On Friendship and Pizza

One of the most rewarding parts of my time abroad here in Russia has been my friendship with a lovely St Petersburg native, who adopted me as her token American friend and dragged me all around the city, introducing me to her favorite sights and restaurants. What began as me simply asking an acquaintance about the best place to get a manicure soon blossomed into a lovely friendship that not only gave me an insane amount of language practice (this woman truly was a saint for putting up with my terrible Russian), but also provided me with a unique window into the mystery that is the Russian mind.

There were so, so many interactions between us that highlighted the many differences between US and Russian cultures, but one particularly memorable instance occurred at a charming Italian restaurant. My friend had taken me to this particular restaurant one evening, excitedly explaining how this place served the best pizza in the entire world. We sat down, got our pizza, and she proceeded to eat it with a fork. I followed suite, not wanting to appear rude. But, being the American that I am, this felt very wrong. I told her that in America we usually eat pizza with our hands and she just laughed at me, clearly not believing that that was the case. So to prove it, I picked up my pizza and started eating *gasp* with my hands. She was a little shocked, but after a while I convinced her to try it too, and we finished our meal with our hands, earning strange glances from the waiters and other patrons. In Russia it is considered rude to get your hands dirty by touching your food, while in America we could care less about that. Through this pizza interaction, both my friend and I became a little more familiar with each other’s cultures. I learned that Russians aren’t trying to be snobby about how they eat, and she saw that American’s aren’t trying to be rude. This interaction also helped me see this same dynamic in other aspects of Russian culture. For example, Russians never smile at strangers on the street, while Americans typically offer a smile of greeting when making eye contact, even with a stranger. But Russians aren’t being cold and stuck-up, they just are accustomed to operating at a different level of formality in public. This is evident in the way they eat, dress, and conduct themselves.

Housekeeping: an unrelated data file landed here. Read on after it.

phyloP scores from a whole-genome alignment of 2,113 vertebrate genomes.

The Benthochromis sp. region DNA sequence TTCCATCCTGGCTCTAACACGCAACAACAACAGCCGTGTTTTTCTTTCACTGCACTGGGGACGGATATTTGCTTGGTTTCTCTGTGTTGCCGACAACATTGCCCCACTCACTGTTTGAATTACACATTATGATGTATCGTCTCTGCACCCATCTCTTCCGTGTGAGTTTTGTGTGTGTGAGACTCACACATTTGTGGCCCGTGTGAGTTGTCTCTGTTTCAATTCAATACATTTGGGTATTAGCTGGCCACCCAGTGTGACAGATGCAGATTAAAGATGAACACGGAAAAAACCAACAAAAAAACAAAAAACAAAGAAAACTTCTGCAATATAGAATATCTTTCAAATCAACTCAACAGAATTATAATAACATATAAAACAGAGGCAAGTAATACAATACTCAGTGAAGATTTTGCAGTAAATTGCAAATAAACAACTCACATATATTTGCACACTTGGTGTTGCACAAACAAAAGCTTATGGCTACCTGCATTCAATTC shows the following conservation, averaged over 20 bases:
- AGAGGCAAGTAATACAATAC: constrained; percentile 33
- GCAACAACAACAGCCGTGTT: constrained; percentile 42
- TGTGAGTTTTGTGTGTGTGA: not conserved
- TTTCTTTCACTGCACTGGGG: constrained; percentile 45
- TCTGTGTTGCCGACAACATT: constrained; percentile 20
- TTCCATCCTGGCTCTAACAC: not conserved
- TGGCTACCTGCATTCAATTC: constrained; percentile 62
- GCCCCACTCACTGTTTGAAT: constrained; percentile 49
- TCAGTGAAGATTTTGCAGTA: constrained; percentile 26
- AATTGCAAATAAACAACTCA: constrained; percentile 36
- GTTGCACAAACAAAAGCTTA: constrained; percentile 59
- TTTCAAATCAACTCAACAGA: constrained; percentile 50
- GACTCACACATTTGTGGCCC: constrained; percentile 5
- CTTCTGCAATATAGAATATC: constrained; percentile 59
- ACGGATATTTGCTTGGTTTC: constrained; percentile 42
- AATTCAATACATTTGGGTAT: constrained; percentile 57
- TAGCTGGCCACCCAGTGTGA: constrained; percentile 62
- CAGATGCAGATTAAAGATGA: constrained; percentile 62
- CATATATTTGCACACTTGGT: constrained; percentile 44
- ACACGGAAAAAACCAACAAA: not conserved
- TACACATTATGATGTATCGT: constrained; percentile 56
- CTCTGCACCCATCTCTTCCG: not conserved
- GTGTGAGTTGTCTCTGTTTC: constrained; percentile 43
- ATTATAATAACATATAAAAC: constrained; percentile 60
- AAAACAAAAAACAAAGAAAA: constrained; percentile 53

I am so grateful to my lovely Russian friend for giving me the opportunity to dive deeper into Russian culture, and for making St Petersburg feel like home.


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